….Ummm, Who Is She?

Why do we get jealous? I’m talking about couples. It seems like a straightforward question with a straightforward answer, but some of the things we do out of jealously are questionably….psychotic. We do things that are unlike our personality, we come out of character, take risks, become angry, and even cause relationships to end. Luckily, I am not the first one to be asking this question.


In today’s society the ability to be suspicious of your loved one is made even easier by the rapid advances technology has been making. You have to worry about Facebook, Snapchat, phone calls, and text messages that can easily be deleted with one swipe of the finger. The process of being jealous already sounds exhausting and emotionally draining, so why do we do it? The answer lies in the function of being jealous, which takes us very far back.

still jealous

When men and women’s main concern was survival and reproduction, women had the advantage of knowing that their child was theirs. Men, however, did not. So constantly guarding their mate and the characteristics that define jealously were required if a male wanted to maintain certainty of his offspring. This is otherwise known as cuckolding. 

you are

When talking in class about correlation and causation, there could be many reasons why we get jealous. It is unrealistic to say that there is ONE reason for why we get jealous. There are many outside (confounding) variables that could affect how someone is acting! 

What’s fascinating is that a study done at the University of Michigan found that men get more jealous of the idea of sexual infidelity (i.e. picturing a woman trying different sex positions with another guy), while women get more upset thinking of their partner falling in love with someone else (emotional infidelity). But women have to be choosy too- they need resources and someone they can rely on to help them raise their offspring. Men can impregnate as many women as they want and produce millions of sperm a day while women can only produce about one egg a month, making them the more valuable resource.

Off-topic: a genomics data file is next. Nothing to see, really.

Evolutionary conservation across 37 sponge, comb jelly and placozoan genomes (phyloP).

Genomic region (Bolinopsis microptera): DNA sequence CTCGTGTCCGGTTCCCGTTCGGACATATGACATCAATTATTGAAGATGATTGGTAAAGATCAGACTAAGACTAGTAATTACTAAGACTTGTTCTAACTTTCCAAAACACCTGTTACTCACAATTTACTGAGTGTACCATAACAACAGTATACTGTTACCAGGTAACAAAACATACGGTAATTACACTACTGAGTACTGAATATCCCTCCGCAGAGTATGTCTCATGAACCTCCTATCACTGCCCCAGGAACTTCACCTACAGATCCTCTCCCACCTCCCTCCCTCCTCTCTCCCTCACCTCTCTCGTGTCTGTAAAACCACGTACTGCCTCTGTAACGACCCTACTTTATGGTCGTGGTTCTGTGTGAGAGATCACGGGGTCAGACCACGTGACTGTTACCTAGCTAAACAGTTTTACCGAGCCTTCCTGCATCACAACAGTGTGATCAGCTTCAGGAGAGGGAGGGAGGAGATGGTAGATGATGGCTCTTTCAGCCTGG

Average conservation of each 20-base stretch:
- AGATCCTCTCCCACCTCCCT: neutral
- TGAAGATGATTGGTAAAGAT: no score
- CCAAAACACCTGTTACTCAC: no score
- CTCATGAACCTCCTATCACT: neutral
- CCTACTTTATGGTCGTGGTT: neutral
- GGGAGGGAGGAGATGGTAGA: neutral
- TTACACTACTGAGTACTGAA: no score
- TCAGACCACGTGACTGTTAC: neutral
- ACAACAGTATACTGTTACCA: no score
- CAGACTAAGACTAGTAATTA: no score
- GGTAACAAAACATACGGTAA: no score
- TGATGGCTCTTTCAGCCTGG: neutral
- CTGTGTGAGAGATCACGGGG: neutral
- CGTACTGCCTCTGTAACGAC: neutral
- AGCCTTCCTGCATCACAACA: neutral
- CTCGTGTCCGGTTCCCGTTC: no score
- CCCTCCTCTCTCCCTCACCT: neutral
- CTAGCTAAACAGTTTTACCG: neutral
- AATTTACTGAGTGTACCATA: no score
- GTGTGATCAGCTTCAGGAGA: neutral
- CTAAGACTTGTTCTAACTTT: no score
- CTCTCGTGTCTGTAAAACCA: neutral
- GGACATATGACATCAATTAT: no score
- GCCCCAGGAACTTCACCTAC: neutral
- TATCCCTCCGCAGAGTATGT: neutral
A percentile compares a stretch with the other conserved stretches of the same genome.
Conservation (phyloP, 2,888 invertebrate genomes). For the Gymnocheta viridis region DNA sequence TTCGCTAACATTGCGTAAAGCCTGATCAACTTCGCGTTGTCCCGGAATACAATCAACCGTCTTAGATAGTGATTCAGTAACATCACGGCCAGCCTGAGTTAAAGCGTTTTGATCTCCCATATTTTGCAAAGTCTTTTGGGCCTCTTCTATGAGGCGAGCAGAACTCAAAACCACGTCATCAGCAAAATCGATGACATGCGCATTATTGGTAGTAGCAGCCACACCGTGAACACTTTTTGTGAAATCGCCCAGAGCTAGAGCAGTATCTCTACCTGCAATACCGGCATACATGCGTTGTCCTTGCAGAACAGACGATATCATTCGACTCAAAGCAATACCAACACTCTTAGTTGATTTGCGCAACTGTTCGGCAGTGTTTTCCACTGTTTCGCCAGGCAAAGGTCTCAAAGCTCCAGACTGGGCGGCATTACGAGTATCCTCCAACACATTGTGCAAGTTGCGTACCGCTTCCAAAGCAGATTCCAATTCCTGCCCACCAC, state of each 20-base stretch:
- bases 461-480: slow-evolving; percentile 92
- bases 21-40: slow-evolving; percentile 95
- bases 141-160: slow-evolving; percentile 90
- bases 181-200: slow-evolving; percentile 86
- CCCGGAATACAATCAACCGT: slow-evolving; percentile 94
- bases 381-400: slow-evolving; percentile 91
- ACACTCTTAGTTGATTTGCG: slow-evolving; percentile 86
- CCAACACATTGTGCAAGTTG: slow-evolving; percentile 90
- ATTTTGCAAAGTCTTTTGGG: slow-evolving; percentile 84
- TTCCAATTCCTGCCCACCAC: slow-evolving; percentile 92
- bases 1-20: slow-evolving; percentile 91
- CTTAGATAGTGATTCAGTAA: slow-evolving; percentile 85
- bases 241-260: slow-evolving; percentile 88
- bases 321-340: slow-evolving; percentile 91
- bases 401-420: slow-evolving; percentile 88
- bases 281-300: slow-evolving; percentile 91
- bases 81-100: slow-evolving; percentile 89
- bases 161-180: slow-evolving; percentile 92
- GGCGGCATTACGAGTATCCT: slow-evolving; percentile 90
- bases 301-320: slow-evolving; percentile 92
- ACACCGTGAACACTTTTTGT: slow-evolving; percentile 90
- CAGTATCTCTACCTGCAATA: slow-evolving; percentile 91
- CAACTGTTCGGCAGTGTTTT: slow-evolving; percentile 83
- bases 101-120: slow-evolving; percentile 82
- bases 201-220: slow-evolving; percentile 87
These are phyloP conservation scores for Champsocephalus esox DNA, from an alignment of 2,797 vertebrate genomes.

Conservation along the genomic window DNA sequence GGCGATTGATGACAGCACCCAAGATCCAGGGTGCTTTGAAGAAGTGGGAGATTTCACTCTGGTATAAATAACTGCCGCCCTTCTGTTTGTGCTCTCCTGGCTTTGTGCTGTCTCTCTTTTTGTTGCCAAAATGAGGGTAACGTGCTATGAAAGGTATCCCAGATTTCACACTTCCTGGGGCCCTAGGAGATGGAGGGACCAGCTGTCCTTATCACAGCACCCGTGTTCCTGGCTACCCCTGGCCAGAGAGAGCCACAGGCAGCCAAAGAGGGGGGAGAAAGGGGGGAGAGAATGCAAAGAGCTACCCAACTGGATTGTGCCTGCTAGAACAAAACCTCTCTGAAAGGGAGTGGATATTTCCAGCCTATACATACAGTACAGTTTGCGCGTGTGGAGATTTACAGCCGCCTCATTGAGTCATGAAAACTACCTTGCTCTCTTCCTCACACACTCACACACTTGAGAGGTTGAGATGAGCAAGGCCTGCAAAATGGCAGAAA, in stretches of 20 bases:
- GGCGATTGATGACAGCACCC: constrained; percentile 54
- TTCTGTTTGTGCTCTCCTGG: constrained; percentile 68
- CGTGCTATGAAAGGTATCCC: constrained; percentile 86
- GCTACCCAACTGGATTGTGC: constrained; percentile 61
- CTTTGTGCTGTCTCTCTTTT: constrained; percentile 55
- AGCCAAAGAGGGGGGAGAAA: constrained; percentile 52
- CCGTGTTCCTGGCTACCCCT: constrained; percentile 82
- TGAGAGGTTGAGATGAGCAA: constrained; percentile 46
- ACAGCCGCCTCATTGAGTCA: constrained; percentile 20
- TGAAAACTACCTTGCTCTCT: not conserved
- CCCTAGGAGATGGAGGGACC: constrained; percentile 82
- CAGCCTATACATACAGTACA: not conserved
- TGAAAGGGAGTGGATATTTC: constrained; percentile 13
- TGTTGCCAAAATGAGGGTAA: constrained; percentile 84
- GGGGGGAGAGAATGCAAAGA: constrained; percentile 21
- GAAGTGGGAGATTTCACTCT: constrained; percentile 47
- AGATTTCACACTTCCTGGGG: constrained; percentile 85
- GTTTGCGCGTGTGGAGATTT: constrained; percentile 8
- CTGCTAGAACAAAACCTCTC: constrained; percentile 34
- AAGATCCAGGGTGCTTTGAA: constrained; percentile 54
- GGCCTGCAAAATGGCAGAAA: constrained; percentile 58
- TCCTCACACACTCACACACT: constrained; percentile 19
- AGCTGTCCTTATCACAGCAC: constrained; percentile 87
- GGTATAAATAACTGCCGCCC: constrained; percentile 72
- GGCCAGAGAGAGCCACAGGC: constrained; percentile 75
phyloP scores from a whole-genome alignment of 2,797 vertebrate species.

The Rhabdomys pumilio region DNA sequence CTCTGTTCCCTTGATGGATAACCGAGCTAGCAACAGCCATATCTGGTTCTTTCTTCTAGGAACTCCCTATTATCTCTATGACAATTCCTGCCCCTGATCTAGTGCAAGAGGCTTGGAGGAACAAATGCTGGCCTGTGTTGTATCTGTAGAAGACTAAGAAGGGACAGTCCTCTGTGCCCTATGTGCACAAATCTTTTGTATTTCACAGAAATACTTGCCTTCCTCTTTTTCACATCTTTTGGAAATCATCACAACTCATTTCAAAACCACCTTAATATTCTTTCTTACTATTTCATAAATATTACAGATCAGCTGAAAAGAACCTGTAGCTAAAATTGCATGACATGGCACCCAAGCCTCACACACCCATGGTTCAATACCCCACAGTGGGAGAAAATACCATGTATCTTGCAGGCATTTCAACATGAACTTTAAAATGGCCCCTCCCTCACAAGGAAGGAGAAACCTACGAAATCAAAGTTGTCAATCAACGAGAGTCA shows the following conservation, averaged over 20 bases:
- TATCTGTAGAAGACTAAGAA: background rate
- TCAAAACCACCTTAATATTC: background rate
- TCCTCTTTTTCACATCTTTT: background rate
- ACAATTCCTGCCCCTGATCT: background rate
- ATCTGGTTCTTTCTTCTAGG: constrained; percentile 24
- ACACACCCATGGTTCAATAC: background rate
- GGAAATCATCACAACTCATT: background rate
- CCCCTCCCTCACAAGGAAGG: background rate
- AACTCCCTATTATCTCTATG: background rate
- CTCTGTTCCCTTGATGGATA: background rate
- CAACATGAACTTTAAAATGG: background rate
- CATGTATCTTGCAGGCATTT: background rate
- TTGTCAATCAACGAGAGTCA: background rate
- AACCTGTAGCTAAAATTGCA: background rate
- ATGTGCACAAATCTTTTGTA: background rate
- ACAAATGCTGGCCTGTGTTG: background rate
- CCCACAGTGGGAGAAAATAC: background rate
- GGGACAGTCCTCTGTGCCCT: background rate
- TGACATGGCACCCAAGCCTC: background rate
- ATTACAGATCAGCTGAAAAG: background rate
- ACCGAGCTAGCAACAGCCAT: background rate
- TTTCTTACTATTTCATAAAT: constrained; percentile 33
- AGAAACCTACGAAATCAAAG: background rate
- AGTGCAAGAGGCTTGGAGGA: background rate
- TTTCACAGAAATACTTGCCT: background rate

In a Women’s Health article, scientists declared they think the left frontal cortex of the brain that controls emotions such as shame has to do with the feelings of jealously. The article touches on Reactive Jealousy, Suspicious Jealousy, and Delusional Jealously, claiming that the dopamine system which adjusts chemicals that affect happiness are also involved in spurring jealously. Jealously can trigger a stress response in humans as well. All of these findings point toward the idea that jealously serves as a function to help us survive…so the next time you’re feeling jealous and ashamed, don’t! You’re claiming what’s yours!

6 thoughts on “….Ummm, Who Is She?

  1. Katharine Marie Sayer

    This post is so interesting to me because I am in a criminology class and we had almost this exact discussion last week. We were talking about theories and what makes the good or bad. Attributes of a “good” theory include being general (such as genetics influences behavior), parsimonious (basically just simple and straightforward), and falsifiable. The example our teacher gave us was that on the Evolutionary Theory. We talked about the same matters, such as women being selective towards who their lover is and how protective they become to men practically just having sex with anyone ensure that their gene somehow gets carried on. This plays along with how you said that women, in general, are more emotional while men are more physical. I for one have never been in a serious relationship, but for having to play the role as their “therapist”, I know that jealous not always ruins, but definitely causes a lot of bumps down the road. Also, I just looked up the definition of jealous (http://www.merriam-webster.com/dictionary/jealous), and I don’t agree with 1a. It says “unfaithfulness”. What do you think?